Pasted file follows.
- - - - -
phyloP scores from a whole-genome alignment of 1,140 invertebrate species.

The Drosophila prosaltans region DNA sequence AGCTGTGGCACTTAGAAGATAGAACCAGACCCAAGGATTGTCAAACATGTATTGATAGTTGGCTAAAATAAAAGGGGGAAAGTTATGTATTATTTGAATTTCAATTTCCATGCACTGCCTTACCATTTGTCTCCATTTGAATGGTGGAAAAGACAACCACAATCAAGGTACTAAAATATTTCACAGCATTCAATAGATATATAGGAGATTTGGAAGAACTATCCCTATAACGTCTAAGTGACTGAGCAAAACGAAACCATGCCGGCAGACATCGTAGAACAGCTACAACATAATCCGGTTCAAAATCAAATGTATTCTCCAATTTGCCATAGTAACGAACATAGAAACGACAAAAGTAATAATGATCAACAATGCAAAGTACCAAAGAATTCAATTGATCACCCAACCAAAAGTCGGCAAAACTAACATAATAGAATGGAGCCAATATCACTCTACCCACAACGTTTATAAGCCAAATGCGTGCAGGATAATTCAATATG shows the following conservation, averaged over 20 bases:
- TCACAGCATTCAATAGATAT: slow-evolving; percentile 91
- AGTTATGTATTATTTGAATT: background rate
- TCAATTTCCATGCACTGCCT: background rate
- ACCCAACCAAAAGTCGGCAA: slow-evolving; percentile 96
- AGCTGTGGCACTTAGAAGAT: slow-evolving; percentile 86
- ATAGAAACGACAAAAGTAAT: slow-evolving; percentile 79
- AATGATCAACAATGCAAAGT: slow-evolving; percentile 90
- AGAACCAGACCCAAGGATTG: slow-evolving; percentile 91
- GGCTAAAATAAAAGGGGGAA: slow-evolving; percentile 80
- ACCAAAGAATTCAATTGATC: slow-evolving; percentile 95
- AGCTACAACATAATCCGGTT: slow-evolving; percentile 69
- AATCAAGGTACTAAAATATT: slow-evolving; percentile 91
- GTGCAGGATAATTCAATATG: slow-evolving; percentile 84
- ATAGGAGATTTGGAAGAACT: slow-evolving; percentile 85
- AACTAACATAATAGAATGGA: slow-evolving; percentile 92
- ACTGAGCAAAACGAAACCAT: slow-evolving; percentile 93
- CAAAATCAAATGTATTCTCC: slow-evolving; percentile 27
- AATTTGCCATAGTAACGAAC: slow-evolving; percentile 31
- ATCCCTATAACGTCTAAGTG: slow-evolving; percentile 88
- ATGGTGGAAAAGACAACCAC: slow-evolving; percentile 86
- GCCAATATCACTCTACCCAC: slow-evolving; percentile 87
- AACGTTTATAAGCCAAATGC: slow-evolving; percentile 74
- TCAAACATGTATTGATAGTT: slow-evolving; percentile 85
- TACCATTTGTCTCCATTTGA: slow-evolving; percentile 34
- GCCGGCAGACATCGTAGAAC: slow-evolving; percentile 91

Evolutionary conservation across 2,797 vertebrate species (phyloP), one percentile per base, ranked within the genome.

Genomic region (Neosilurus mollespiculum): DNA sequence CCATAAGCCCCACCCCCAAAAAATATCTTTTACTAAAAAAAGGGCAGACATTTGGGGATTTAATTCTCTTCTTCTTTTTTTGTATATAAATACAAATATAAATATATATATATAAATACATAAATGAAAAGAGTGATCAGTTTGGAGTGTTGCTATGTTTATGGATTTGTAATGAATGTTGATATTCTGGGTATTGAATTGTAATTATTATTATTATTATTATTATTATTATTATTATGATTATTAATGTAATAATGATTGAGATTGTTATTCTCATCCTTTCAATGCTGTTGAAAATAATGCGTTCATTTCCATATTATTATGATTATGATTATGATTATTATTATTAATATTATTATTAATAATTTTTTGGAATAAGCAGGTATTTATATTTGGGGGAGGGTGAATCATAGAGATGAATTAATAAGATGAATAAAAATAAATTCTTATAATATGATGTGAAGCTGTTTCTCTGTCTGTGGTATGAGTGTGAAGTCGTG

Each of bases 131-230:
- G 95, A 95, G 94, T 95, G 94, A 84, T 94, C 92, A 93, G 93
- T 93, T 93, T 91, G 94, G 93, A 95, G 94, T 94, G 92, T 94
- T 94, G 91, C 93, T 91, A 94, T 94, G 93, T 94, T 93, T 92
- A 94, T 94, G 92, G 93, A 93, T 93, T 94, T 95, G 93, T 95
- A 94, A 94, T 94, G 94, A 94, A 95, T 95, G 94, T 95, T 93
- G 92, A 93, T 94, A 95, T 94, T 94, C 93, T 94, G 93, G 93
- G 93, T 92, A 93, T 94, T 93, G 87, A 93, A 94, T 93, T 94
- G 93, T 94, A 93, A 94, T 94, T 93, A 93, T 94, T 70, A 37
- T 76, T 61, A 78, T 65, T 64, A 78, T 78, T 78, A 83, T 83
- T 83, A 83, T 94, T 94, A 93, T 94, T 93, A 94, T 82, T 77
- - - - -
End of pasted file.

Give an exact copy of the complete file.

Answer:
phyloP scores from a whole-genome alignment of 1,140 invertebrate species.

The Drosophila prosaltans region DNA sequence AGCTGTGGCACTTAGAAGATAGAACCAGACCCAAGGATTGTCAAACATGTATTGATAGTTGGCTAAAATAAAAGGGGGAAAGTTATGTATTATTTGAATTTCAATTTCCATGCACTGCCTTACCATTTGTCTCCATTTGAATGGTGGAAAAGACAACCACAATCAAGGTACTAAAATATTTCACAGCATTCAATAGATATATAGGAGATTTGGAAGAACTATCCCTATAACGTCTAAGTGACTGAGCAAAACGAAACCATGCCGGCAGACATCGTAGAACAGCTACAACATAATCCGGTTCAAAATCAAATGTATTCTCCAATTTGCCATAGTAACGAACATAGAAACGACAAAAGTAATAATGATCAACAATGCAAAGTACCAAAGAATTCAATTGATCACCCAACCAAAAGTCGGCAAAACTAACATAATAGAATGGAGCCAATATCACTCTACCCACAACGTTTATAAGCCAAATGCGTGCAGGATAATTCAATATG shows the following conservation, averaged over 20 bases:
- TCACAGCATTCAATAGATAT: slow-evolving; percentile 91
- AGTTATGTATTATTTGAATT: background rate
- TCAATTTCCATGCACTGCCT: background rate
- ACCCAACCAAAAGTCGGCAA: slow-evolving; percentile 96
- AGCTGTGGCACTTAGAAGAT: slow-evolving; percentile 86
- ATAGAAACGACAAAAGTAAT: slow-evolving; percentile 79
- AATGATCAACAATGCAAAGT: slow-evolving; percentile 90
- AGAACCAGACCCAAGGATTG: slow-evolving; percentile 91
- GGCTAAAATAAAAGGGGGAA: slow-evolving; percentile 80
- ACCAAAGAATTCAATTGATC: slow-evolving; percentile 95
- AGCTACAACATAATCCGGTT: slow-evolving; percentile 69
- AATCAAGGTACTAAAATATT: slow-evolving; percentile 91
- GTGCAGGATAATTCAATATG: slow-evolving; percentile 84
- ATAGGAGATTTGGAAGAACT: slow-evolving; percentile 85
- AACTAACATAATAGAATGGA: slow-evolving; percentile 92
- ACTGAGCAAAACGAAACCAT: slow-evolving; percentile 93
- CAAAATCAAATGTATTCTCC: slow-evolving; percentile 27
- AATTTGCCATAGTAACGAAC: slow-evolving; percentile 31
- ATCCCTATAACGTCTAAGTG: slow-evolving; percentile 88
- ATGGTGGAAAAGACAACCAC: slow-evolving; percentile 86
- GCCAATATCACTCTACCCAC: slow-evolving; percentile 87
- AACGTTTATAAGCCAAATGC: slow-evolving; percentile 74
- TCAAACATGTATTGATAGTT: slow-evolving; percentile 85
- TACCATTTGTCTCCATTTGA: slow-evolving; percentile 34
- GCCGGCAGACATCGTAGAAC: slow-evolving; percentile 91

Evolutionary conservation across 2,797 vertebrate species (phyloP), one percentile per base, ranked within the genome.

Genomic region (Neosilurus mollespiculum): DNA sequence CCATAAGCCCCACCCCCAAAAAATATCTTTTACTAAAAAAAGGGCAGACATTTGGGGATTTAATTCTCTTCTTCTTTTTTTGTATATAAATACAAATATAAATATATATATATAAATACATAAATGAAAAGAGTGATCAGTTTGGAGTGTTGCTATGTTTATGGATTTGTAATGAATGTTGATATTCTGGGTATTGAATTGTAATTATTATTATTATTATTATTATTATTATTATTATGATTATTAATGTAATAATGATTGAGATTGTTATTCTCATCCTTTCAATGCTGTTGAAAATAATGCGTTCATTTCCATATTATTATGATTATGATTATGATTATTATTATTAATATTATTATTAATAATTTTTTGGAATAAGCAGGTATTTATATTTGGGGGAGGGTGAATCATAGAGATGAATTAATAAGATGAATAAAAATAAATTCTTATAATATGATGTGAAGCTGTTTCTCTGTCTGTGGTATGAGTGTGAAGTCGTG

Each of bases 131-230:
- G 95, A 95, G 94, T 95, G 94, A 84, T 94, C 92, A 93, G 93
- T 93, T 93, T 91, G 94, G 93, A 95, G 94, T 94, G 92, T 94
- T 94, G 91, C 93, T 91, A 94, T 94, G 93, T 94, T 93, T 92
- A 94, T 94, G 92, G 93, A 93, T 93, T 94, T 95, G 93, T 95
- A 94, A 94, T 94, G 94, A 94, A 95, T 95, G 94, T 95, T 93
- G 92, A 93, T 94, A 95, T 94, T 94, C 93, T 94, G 93, G 93
- G 93, T 92, A 93, T 94, T 93, G 87, A 93, A 94, T 93, T 94
- G 93, T 94, A 93, A 94, T 94, T 93, A 93, T 94, T 70, A 37
- T 76, T 61, A 78, T 65, T 64, A 78, T 78, T 78, A 83, T 83
- T 83, A 83, T 94, T 94, A 93, T 94, T 93, A 94, T 82, T 77